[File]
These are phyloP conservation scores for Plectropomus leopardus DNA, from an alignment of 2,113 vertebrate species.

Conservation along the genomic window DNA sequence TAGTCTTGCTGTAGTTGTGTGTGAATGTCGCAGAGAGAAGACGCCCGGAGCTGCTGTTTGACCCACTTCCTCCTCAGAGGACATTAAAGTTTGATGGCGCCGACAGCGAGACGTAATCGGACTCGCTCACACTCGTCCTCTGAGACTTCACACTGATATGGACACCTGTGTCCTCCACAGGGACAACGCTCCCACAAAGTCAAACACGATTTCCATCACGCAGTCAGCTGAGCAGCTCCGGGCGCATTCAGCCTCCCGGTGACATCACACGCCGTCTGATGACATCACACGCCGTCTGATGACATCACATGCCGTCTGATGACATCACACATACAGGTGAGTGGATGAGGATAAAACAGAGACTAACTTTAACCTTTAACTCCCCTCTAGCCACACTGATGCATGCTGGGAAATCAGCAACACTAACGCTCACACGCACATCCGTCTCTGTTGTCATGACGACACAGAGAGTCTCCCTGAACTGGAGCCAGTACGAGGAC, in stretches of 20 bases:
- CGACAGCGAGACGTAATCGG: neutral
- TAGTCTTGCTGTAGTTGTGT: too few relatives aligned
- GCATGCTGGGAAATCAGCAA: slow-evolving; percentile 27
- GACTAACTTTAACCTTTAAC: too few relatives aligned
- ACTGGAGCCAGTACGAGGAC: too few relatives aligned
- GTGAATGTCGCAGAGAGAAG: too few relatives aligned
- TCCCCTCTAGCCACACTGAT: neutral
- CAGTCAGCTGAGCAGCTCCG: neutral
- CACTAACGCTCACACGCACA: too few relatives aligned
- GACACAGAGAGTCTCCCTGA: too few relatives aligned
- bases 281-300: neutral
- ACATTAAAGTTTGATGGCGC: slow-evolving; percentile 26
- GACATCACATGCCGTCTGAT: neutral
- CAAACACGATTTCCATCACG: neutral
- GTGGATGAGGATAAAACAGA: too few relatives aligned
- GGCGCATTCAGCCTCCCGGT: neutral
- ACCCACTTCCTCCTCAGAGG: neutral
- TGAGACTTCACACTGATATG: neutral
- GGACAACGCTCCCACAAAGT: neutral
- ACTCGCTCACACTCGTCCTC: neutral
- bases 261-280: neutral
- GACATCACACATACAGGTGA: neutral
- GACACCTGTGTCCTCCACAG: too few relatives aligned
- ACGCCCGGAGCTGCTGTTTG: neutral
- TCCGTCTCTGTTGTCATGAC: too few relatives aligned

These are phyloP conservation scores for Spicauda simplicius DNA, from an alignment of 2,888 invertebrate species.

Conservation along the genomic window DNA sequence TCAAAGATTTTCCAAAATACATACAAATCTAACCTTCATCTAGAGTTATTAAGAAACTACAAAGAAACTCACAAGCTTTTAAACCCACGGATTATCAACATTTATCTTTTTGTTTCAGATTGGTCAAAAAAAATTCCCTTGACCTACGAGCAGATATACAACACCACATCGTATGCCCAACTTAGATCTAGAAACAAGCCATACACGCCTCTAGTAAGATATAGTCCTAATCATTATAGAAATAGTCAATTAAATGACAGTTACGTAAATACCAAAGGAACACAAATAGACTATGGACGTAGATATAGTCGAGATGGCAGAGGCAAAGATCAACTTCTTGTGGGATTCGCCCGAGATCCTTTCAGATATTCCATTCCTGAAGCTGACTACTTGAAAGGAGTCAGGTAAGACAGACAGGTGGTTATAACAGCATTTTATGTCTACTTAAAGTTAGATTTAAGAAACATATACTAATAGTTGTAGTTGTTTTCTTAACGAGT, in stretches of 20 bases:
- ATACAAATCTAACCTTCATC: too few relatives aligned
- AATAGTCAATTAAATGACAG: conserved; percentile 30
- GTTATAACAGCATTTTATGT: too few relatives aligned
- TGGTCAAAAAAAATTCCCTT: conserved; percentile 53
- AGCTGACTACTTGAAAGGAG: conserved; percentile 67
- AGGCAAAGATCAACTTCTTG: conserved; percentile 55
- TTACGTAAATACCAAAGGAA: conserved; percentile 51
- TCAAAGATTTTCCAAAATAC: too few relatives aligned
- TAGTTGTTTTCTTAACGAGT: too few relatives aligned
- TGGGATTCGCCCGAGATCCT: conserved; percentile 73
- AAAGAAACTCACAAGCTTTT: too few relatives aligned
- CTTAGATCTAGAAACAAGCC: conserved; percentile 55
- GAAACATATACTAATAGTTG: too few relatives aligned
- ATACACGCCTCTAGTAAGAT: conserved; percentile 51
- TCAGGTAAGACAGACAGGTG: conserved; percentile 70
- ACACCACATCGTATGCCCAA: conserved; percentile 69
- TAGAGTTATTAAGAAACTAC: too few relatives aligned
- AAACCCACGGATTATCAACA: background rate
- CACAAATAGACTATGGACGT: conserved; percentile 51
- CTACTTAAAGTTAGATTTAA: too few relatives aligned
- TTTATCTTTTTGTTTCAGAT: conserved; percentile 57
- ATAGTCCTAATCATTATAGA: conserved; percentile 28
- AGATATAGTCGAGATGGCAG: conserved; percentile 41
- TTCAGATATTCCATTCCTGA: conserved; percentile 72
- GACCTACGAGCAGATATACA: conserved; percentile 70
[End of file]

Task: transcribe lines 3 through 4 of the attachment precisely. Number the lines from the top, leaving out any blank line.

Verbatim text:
- CGACAGCGAGACGTAATCGG: neutral
- TAGTCTTGCTGTAGTTGTGT: too few relatives aligned